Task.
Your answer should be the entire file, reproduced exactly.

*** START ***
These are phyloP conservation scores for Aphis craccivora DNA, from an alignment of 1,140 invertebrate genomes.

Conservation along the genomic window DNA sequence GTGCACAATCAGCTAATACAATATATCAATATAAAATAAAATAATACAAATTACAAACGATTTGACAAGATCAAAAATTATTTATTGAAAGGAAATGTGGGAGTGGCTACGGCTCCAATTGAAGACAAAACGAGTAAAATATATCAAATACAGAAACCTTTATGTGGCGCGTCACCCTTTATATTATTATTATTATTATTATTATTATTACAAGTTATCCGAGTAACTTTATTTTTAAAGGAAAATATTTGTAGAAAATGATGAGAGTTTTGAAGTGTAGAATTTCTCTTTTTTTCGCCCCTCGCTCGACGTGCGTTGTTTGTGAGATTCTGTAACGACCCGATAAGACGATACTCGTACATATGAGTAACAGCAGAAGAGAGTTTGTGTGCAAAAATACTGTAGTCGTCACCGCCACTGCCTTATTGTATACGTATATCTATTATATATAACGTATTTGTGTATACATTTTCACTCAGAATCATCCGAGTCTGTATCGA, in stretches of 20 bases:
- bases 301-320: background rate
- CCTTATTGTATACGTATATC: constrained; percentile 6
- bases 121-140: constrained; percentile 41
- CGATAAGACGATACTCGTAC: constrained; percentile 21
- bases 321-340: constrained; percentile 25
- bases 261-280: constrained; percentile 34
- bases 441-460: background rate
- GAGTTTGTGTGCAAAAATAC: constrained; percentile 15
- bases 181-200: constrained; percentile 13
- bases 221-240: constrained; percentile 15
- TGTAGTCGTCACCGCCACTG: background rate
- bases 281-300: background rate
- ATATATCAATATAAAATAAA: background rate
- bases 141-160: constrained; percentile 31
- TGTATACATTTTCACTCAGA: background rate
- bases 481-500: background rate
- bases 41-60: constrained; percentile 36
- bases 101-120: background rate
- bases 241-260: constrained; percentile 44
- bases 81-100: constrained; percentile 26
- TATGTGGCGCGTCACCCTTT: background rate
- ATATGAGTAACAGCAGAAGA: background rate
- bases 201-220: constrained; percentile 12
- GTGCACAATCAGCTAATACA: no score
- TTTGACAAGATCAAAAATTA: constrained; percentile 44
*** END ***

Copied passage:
These are phyloP conservation scores for Aphis craccivora DNA, from an alignment of 1,140 invertebrate genomes.

Conservation along the genomic window DNA sequence GTGCACAATCAGCTAATACAATATATCAATATAAAATAAAATAATACAAATTACAAACGATTTGACAAGATCAAAAATTATTTATTGAAAGGAAATGTGGGAGTGGCTACGGCTCCAATTGAAGACAAAACGAGTAAAATATATCAAATACAGAAACCTTTATGTGGCGCGTCACCCTTTATATTATTATTATTATTATTATTATTATTACAAGTTATCCGAGTAACTTTATTTTTAAAGGAAAATATTTGTAGAAAATGATGAGAGTTTTGAAGTGTAGAATTTCTCTTTTTTTCGCCCCTCGCTCGACGTGCGTTGTTTGTGAGATTCTGTAACGACCCGATAAGACGATACTCGTACATATGAGTAACAGCAGAAGAGAGTTTGTGTGCAAAAATACTGTAGTCGTCACCGCCACTGCCTTATTGTATACGTATATCTATTATATATAACGTATTTGTGTATACATTTTCACTCAGAATCATCCGAGTCTGTATCGA, in stretches of 20 bases:
- bases 301-320: background rate
- CCTTATTGTATACGTATATC: constrained; percentile 6
- bases 121-140: constrained; percentile 41
- CGATAAGACGATACTCGTAC: constrained; percentile 21
- bases 321-340: constrained; percentile 25
- bases 261-280: constrained; percentile 34
- bases 441-460: background rate
- GAGTTTGTGTGCAAAAATAC: constrained; percentile 15
- bases 181-200: constrained; percentile 13
- bases 221-240: constrained; percentile 15
- TGTAGTCGTCACCGCCACTG: background rate
- bases 281-300: background rate
- ATATATCAATATAAAATAAA: background rate
- bases 141-160: constrained; percentile 31
- TGTATACATTTTCACTCAGA: background rate
- bases 481-500: background rate
- bases 41-60: constrained; percentile 36
- bases 101-120: background rate
- bases 241-260: constrained; percentile 44
- bases 81-100: constrained; percentile 26
- TATGTGGCGCGTCACCCTTT: background rate
- ATATGAGTAACAGCAGAAGA: background rate
- bases 201-220: constrained; percentile 12
- GTGCACAATCAGCTAATACA: no score
- TTTGACAAGATCAAAAATTA: constrained; percentile 44